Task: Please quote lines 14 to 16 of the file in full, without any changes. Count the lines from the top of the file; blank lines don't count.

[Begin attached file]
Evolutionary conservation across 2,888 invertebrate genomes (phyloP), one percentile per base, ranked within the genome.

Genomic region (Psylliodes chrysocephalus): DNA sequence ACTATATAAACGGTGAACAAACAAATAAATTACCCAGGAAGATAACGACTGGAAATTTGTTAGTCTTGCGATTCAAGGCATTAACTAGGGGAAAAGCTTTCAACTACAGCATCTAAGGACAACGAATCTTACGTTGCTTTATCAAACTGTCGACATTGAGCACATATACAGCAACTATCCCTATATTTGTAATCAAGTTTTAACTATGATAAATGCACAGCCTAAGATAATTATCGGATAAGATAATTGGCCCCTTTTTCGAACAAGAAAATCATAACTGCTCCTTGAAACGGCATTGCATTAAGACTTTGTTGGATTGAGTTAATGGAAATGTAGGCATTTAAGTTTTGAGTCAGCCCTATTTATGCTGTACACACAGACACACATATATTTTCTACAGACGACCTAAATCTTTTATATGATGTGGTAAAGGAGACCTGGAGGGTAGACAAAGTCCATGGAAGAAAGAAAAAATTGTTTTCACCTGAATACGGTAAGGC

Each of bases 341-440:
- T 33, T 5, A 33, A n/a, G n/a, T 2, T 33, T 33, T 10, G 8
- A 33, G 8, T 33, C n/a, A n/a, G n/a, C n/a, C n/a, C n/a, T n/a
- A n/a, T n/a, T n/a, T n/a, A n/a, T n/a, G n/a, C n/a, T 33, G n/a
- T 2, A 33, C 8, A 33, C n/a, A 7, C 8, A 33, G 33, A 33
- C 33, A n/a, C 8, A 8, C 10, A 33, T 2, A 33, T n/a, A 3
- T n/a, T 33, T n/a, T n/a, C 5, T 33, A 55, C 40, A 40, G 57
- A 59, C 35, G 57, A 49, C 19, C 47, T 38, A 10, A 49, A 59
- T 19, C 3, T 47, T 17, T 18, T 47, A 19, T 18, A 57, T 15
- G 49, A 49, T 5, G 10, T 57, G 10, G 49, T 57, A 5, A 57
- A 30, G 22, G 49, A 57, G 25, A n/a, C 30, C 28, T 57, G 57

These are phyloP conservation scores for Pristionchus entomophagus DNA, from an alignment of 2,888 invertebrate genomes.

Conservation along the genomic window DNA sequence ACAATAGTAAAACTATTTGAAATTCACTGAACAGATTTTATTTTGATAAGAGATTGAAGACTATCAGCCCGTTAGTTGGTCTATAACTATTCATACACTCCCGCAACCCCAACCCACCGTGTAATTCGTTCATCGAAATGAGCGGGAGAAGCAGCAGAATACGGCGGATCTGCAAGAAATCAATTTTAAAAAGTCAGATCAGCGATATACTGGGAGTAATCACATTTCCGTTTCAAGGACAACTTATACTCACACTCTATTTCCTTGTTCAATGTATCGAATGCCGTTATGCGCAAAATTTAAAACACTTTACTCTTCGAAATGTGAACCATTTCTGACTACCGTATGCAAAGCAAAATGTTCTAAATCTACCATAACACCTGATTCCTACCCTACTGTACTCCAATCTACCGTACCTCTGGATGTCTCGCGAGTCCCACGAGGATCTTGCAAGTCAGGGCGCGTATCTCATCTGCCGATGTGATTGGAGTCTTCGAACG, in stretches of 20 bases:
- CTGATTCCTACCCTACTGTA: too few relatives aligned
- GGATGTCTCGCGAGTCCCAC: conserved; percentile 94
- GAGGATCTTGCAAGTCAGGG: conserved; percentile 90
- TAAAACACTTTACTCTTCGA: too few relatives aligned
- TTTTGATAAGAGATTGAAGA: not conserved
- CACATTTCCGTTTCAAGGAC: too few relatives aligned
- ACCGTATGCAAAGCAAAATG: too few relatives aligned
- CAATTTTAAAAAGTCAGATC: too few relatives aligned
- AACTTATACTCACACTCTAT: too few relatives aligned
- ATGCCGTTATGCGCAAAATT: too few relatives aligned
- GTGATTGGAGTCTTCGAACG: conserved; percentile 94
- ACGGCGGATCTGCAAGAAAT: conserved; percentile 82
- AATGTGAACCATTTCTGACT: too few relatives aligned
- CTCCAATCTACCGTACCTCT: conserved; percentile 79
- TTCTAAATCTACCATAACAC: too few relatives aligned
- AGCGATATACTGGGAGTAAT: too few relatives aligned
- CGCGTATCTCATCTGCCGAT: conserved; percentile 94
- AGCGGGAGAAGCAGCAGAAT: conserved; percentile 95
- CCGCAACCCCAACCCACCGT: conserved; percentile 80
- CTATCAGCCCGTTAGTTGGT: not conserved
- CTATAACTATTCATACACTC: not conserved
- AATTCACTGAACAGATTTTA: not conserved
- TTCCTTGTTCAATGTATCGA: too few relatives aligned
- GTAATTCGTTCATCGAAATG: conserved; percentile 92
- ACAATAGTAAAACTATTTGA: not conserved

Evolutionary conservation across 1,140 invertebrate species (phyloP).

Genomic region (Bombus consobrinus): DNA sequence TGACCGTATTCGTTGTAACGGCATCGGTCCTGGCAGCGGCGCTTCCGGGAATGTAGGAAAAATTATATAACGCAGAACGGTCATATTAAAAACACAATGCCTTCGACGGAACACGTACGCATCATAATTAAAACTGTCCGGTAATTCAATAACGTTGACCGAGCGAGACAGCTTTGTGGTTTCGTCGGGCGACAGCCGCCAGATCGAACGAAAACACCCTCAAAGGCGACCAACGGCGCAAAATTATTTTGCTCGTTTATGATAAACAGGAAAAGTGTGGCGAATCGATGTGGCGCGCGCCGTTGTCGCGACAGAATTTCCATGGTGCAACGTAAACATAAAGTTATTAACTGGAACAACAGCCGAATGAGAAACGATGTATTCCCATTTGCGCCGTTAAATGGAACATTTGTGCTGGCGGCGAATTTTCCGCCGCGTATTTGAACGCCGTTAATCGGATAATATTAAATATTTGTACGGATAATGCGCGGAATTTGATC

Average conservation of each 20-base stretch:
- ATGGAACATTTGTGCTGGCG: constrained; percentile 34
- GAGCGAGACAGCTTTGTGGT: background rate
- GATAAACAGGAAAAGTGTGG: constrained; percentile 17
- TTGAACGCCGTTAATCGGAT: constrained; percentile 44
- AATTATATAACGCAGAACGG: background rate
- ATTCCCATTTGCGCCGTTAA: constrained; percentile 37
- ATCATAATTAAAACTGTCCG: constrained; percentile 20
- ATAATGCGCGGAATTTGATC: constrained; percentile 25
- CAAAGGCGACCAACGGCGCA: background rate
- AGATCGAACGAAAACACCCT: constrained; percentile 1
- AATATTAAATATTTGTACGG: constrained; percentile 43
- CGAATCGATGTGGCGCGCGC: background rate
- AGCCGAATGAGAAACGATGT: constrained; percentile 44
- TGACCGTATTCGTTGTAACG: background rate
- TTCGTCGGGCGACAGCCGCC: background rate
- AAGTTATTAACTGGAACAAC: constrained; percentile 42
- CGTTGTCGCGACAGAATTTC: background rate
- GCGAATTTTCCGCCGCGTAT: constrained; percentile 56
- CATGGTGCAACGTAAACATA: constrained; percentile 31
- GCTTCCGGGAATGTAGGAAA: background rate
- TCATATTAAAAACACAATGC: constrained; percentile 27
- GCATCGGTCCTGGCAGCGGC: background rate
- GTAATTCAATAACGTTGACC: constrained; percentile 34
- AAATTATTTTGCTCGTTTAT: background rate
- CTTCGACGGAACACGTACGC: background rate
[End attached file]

These are phyloP conservation scores for Pristionchus entomophagus DNA, from an alignment of 2,888 invertebrate genomes.

Conservation along the genomic window DNA sequence ACAATAGTAAAACTATTTGAAATTCACTGAACAGATTTTATTTTGATAAGAGATTGAAGACTATCAGCCCGTTAGTTGGTCTATAACTATTCATACACTCCCGCAACCCCAACCCACCGTGTAATTCGTTCATCGAAATGAGCGGGAGAAGCAGCAGAATACGGCGGATCTGCAAGAAATCAATTTTAAAAAGTCAGATCAGCGATATACTGGGAGTAATCACATTTCCGTTTCAAGGACAACTTATACTCACACTCTATTTCCTTGTTCAATGTATCGAATGCCGTTATGCGCAAAATTTAAAACACTTTACTCTTCGAAATGTGAACCATTTCTGACTACCGTATGCAAAGCAAAATGTTCTAAATCTACCATAACACCTGATTCCTACCCTACTGTACTCCAATCTACCGTACCTCTGGATGTCTCGCGAGTCCCACGAGGATCTTGCAAGTCAGGGCGCGTATCTCATCTGCCGATGTGATTGGAGTCTTCGAACG, in stretches of 20 bases:
- CTGATTCCTACCCTACTGTA: too few relatives aligned